The lower jaw (mandible) consists of the unpaired inferior maxillary bone of the facial skeleton. This only mobile cranial bone develops from symmetrical left and right halves that fuse in the center and occupies the lower part of the face. It is characterized by a V shape. Two rami project upward vertically or diagonally from the body, or horizontal portion, of the lower jaw. The superior border of the body consists of the alveolar arch, hollowed into 16 cavities for teeth. The end of each ramus breaks up into two processes: the coronoid process, to which the temporal muscle is attached, and the condyloid process, which articulates with the temporal bone. The angle between the ramus and the body varies from 90° to 140°. Nerves and blood vessels pass through the upper and lower jaws to innervate and supply the teeth with blood.


Beklemishev, V. N. Osnovy sravnitel’noi anatomii bespozvonochnykh, 3rd ed., vols. 1–2. Moscow, 1964.
Shmal’gauzen, I. I. Osnovy sravnitel’noi anatomii pozvonochnykh zhivotnykh, 4th ed. Moscow, 1947.
Prives, M. G., N. K. Lysenkov, and V. I. Butkovich. Anatomiia cheloveka, 8th ed. Leningrad, 1974.



Either of two bones forming the skeleton of the mouth of vertebrates: the upper jaw or maxilla, and the lower jaw or mandible.
A notched part that permits a railroad-car axle box to move vertically.
The side of a narrow passage such as a gorge.
References in periodicals archive ?
TMD SYMPTOMS 1983 1993 2003 10y 15y 10y 15y 10y 15y Jaw tiredness 3 4 3 9 4 7 TMJ clicking 12 16 2 14 5 17 TMJ crepitation 2 0 1 4 0 4 Locking/catching 1 5 1 5 0 2 Luxation 0 1 0 0 0 0 Reduced jaw movement 2 2 1 1 1 0 capacity Pain on jaw movement 3 2 3 2 5 2 Other pain in the face/jaws 1 1 1 4 4 Table 4.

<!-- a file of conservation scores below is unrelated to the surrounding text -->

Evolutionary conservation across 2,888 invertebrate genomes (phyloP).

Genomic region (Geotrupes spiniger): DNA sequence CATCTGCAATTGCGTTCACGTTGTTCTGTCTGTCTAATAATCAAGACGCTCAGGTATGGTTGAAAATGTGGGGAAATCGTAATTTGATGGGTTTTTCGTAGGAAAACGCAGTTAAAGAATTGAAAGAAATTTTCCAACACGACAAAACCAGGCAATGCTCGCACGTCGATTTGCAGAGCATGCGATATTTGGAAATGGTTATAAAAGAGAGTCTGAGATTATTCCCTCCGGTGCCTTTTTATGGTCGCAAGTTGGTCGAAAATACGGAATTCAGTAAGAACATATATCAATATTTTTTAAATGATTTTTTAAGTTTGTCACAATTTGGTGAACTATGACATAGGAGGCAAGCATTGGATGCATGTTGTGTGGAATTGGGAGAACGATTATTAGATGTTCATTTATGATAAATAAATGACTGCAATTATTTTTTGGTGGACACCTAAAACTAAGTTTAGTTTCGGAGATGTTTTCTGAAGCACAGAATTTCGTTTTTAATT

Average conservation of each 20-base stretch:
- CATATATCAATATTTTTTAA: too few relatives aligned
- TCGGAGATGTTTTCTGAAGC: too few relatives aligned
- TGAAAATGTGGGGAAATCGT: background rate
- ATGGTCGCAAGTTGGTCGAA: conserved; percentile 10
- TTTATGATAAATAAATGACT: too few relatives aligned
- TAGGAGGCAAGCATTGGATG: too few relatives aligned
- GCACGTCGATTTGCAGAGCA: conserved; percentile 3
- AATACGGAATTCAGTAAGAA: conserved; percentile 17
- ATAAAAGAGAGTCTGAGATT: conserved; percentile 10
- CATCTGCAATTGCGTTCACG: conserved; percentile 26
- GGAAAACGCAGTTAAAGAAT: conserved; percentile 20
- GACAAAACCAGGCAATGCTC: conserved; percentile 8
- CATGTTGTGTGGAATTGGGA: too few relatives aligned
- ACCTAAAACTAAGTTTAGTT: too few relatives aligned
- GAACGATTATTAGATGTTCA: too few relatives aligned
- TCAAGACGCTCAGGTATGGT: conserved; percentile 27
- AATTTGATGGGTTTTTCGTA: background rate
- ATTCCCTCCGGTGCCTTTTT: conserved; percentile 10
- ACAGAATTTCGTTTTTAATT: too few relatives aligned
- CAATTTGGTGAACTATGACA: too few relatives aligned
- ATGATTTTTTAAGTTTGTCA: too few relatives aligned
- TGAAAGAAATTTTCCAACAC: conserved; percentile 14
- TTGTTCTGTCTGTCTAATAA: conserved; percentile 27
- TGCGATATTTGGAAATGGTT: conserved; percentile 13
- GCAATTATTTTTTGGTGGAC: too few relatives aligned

Self-care practices, for example, eating soft foods, applying heat or ice packs, and avoiding extreme jaw movements (such as wide yawning, loud singing and gum chewing) are useful in easing TMD symptoms.
It utilizes a sensor array placed around the face and attached to a computer, and it accurately measures jaw movement both qualitatively and quantitatively in several dimensions.
TMJ dysfunction is worsened by the constant jaw movement of chewing gum.
A lot of people assume that if you have any pain in your face or jaw it's due to some sort of temporomandibular joint problem, when in fact it may be due to a muscle problem or a number of disorders affecting jaw movement," says Dr.
TMD is stress-related as much as it has to do with muscle overload, where the patients display joint symptoms - such as joint pain, reduced jaw movement, clicking or popping of the temporomandibular joint.
The process is aided by jaw movement, which assists the natural movement by dislodging debris attached to the walls of the ear canal, increasing the likelihood of its expulsion.
The patient showed mild jaw movement gradually improved and also showed clinical bony union at 4 weeks postoperatively and wires were removed (Fig.
Singing a legato line can be difficult when the tongue is unable to move smoothly between various vowels and consonants, and the problem is exacerbated when there is unnecessary jaw movement.
Sam Muslin's, Face Lift Dentistry[R] was designed to preserve the tooth structure, improve jaw movement and deliver natural-looking improvements without being invasive.
TMJ disorders result from problems with the joint or the muscles that control chewing and jaw movement.
Technical data LOAD Capacity 3000 N Range 1-100 % Available load 3000/600/120 N cells EXTENSION Maximum speed 4000 mm / min Testing/return/jog 2--4000 mm / min speed Maximum stroke 600 mm Total vertical test 840 mm space PNEUMATICS Input pressure 800 kPa / 8 bar / 110 PSI Testing pressure 800 kPa / 8 bar / 110 PSI Air preparation Filtered to 5 microns (absolute) or better to remove excess particulates, oil and moisture SAFETY Gripping Low pressure during specimen loading Jaw movement Impact protection Load cell Force overload inhibit Conformity Complies with CE Directives CONTROL SYSTEM Type CRE PC Control Windows XP or VISTA running dedicated software Drive control Digital precision closed loop A.